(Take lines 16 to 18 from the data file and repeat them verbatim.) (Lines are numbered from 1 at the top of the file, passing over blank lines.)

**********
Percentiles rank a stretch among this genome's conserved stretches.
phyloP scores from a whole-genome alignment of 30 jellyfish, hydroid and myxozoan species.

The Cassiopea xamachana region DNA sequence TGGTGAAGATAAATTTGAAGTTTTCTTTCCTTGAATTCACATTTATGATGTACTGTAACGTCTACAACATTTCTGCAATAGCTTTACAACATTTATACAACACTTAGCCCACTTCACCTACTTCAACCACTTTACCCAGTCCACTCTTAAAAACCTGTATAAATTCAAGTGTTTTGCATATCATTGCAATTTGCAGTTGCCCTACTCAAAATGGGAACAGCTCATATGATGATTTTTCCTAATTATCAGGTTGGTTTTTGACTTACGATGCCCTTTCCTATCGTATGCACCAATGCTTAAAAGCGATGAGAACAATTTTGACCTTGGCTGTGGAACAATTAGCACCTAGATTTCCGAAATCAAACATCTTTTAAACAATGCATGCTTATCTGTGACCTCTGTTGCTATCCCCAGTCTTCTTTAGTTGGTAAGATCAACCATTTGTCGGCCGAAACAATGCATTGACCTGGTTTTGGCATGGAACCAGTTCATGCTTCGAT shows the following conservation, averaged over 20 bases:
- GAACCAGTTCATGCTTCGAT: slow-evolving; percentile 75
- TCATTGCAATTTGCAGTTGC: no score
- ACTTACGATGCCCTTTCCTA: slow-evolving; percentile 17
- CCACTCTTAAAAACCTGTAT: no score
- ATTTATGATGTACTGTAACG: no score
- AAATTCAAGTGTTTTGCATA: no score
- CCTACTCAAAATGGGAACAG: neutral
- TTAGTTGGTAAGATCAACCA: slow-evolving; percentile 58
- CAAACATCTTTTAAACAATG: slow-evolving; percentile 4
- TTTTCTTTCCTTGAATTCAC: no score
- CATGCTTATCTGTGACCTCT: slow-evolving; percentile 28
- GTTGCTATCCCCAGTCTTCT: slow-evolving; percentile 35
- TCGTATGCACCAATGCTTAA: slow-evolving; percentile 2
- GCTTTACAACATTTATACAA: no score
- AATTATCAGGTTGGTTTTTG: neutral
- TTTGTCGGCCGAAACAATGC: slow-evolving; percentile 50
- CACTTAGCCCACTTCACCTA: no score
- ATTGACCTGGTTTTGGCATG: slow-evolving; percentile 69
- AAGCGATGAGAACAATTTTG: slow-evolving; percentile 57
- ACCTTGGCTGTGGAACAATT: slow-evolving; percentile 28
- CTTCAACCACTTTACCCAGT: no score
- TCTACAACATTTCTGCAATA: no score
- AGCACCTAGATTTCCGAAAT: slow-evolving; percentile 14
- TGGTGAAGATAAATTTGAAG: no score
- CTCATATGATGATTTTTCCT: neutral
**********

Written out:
- TCGTATGCACCAATGCTTAA: slow-evolving; percentile 2
- GCTTTACAACATTTATACAA: no score
- AATTATCAGGTTGGTTTTTG: neutral